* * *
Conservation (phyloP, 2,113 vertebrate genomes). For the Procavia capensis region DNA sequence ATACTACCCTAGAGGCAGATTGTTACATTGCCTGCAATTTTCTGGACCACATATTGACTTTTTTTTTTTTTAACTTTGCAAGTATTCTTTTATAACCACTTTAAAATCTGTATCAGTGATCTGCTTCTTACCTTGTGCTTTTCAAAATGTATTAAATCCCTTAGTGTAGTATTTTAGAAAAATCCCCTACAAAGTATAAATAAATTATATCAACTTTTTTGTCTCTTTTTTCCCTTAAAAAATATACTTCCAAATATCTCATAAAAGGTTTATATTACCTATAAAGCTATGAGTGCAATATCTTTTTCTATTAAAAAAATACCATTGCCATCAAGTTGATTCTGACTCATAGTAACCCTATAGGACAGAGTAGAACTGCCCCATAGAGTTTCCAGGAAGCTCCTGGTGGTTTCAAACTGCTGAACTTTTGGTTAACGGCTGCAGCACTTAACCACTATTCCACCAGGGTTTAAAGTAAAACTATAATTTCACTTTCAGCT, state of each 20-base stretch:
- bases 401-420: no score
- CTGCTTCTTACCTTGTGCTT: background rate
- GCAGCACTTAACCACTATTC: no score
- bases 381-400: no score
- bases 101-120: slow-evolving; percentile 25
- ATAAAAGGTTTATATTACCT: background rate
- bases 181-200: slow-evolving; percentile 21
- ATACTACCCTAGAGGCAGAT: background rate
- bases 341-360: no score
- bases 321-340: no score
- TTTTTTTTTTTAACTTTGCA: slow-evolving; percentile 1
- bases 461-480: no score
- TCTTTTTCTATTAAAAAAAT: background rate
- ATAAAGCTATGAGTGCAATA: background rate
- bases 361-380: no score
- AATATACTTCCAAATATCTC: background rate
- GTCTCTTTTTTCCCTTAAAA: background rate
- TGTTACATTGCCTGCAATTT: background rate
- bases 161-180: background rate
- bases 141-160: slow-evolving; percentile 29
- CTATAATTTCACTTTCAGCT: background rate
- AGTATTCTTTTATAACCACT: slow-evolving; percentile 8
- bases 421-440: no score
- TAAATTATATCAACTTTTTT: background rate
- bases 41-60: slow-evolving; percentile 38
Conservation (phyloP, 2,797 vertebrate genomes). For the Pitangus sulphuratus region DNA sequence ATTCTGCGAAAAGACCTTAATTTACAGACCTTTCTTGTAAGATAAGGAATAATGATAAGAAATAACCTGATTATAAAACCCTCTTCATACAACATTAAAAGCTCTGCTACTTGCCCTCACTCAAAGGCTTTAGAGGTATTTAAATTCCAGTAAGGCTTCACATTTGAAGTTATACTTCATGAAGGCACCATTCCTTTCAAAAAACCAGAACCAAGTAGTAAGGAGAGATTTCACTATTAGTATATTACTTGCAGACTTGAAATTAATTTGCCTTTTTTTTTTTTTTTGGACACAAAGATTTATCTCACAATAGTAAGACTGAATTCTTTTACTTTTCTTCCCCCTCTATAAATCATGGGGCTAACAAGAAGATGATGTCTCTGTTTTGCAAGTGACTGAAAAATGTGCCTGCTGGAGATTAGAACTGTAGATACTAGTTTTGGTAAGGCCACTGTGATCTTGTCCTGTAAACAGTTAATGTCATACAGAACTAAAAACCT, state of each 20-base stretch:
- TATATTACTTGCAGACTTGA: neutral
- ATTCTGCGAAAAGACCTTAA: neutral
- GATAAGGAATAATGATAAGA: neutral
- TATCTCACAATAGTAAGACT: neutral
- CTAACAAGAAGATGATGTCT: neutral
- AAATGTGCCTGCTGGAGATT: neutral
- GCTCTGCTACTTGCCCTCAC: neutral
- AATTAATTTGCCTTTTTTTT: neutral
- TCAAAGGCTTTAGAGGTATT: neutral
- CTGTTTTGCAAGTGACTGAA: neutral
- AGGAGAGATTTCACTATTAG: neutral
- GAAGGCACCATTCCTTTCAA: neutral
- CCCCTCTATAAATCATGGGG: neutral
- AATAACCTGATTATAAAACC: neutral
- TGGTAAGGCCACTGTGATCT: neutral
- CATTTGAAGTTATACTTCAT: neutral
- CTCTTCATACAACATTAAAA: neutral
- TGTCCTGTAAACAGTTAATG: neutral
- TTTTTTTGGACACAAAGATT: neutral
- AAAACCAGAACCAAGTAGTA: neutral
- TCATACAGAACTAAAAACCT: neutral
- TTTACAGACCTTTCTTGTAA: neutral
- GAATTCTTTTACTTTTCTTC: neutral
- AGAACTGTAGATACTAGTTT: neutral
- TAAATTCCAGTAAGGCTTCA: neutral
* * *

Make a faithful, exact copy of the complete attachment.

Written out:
Conservation (phyloP, 2,113 vertebrate genomes). For the Procavia capensis region DNA sequence ATACTACCCTAGAGGCAGATTGTTACATTGCCTGCAATTTTCTGGACCACATATTGACTTTTTTTTTTTTTAACTTTGCAAGTATTCTTTTATAACCACTTTAAAATCTGTATCAGTGATCTGCTTCTTACCTTGTGCTTTTCAAAATGTATTAAATCCCTTAGTGTAGTATTTTAGAAAAATCCCCTACAAAGTATAAATAAATTATATCAACTTTTTTGTCTCTTTTTTCCCTTAAAAAATATACTTCCAAATATCTCATAAAAGGTTTATATTACCTATAAAGCTATGAGTGCAATATCTTTTTCTATTAAAAAAATACCATTGCCATCAAGTTGATTCTGACTCATAGTAACCCTATAGGACAGAGTAGAACTGCCCCATAGAGTTTCCAGGAAGCTCCTGGTGGTTTCAAACTGCTGAACTTTTGGTTAACGGCTGCAGCACTTAACCACTATTCCACCAGGGTTTAAAGTAAAACTATAATTTCACTTTCAGCT, state of each 20-base stretch:
- bases 401-420: no score
- CTGCTTCTTACCTTGTGCTT: background rate
- GCAGCACTTAACCACTATTC: no score
- bases 381-400: no score
- bases 101-120: slow-evolving; percentile 25
- ATAAAAGGTTTATATTACCT: background rate
- bases 181-200: slow-evolving; percentile 21
- ATACTACCCTAGAGGCAGAT: background rate
- bases 341-360: no score
- bases 321-340: no score
- TTTTTTTTTTTAACTTTGCA: slow-evolving; percentile 1
- bases 461-480: no score
- TCTTTTTCTATTAAAAAAAT: background rate
- ATAAAGCTATGAGTGCAATA: background rate
- bases 361-380: no score
- AATATACTTCCAAATATCTC: background rate
- GTCTCTTTTTTCCCTTAAAA: background rate
- TGTTACATTGCCTGCAATTT: background rate
- bases 161-180: background rate
- bases 141-160: slow-evolving; percentile 29
- CTATAATTTCACTTTCAGCT: background rate
- AGTATTCTTTTATAACCACT: slow-evolving; percentile 8
- bases 421-440: no score
- TAAATTATATCAACTTTTTT: background rate
- bases 41-60: slow-evolving; percentile 38
Conservation (phyloP, 2,797 vertebrate genomes). For the Pitangus sulphuratus region DNA sequence ATTCTGCGAAAAGACCTTAATTTACAGACCTTTCTTGTAAGATAAGGAATAATGATAAGAAATAACCTGATTATAAAACCCTCTTCATACAACATTAAAAGCTCTGCTACTTGCCCTCACTCAAAGGCTTTAGAGGTATTTAAATTCCAGTAAGGCTTCACATTTGAAGTTATACTTCATGAAGGCACCATTCCTTTCAAAAAACCAGAACCAAGTAGTAAGGAGAGATTTCACTATTAGTATATTACTTGCAGACTTGAAATTAATTTGCCTTTTTTTTTTTTTTTGGACACAAAGATTTATCTCACAATAGTAAGACTGAATTCTTTTACTTTTCTTCCCCCTCTATAAATCATGGGGCTAACAAGAAGATGATGTCTCTGTTTTGCAAGTGACTGAAAAATGTGCCTGCTGGAGATTAGAACTGTAGATACTAGTTTTGGTAAGGCCACTGTGATCTTGTCCTGTAAACAGTTAATGTCATACAGAACTAAAAACCT, state of each 20-base stretch:
- TATATTACTTGCAGACTTGA: neutral
- ATTCTGCGAAAAGACCTTAA: neutral
- GATAAGGAATAATGATAAGA: neutral
- TATCTCACAATAGTAAGACT: neutral
- CTAACAAGAAGATGATGTCT: neutral
- AAATGTGCCTGCTGGAGATT: neutral
- GCTCTGCTACTTGCCCTCAC: neutral
- AATTAATTTGCCTTTTTTTT: neutral
- TCAAAGGCTTTAGAGGTATT: neutral
- CTGTTTTGCAAGTGACTGAA: neutral
- AGGAGAGATTTCACTATTAG: neutral
- GAAGGCACCATTCCTTTCAA: neutral
- CCCCTCTATAAATCATGGGG: neutral
- AATAACCTGATTATAAAACC: neutral
- TGGTAAGGCCACTGTGATCT: neutral
- CATTTGAAGTTATACTTCAT: neutral
- CTCTTCATACAACATTAAAA: neutral
- TGTCCTGTAAACAGTTAATG: neutral
- TTTTTTTGGACACAAAGATT: neutral
- AAAACCAGAACCAAGTAGTA: neutral
- TCATACAGAACTAAAAACCT: neutral
- TTTACAGACCTTTCTTGTAA: neutral
- GAATTCTTTTACTTTTCTTC: neutral
- AGAACTGTAGATACTAGTTT: neutral
- TAAATTCCAGTAAGGCTTCA: neutral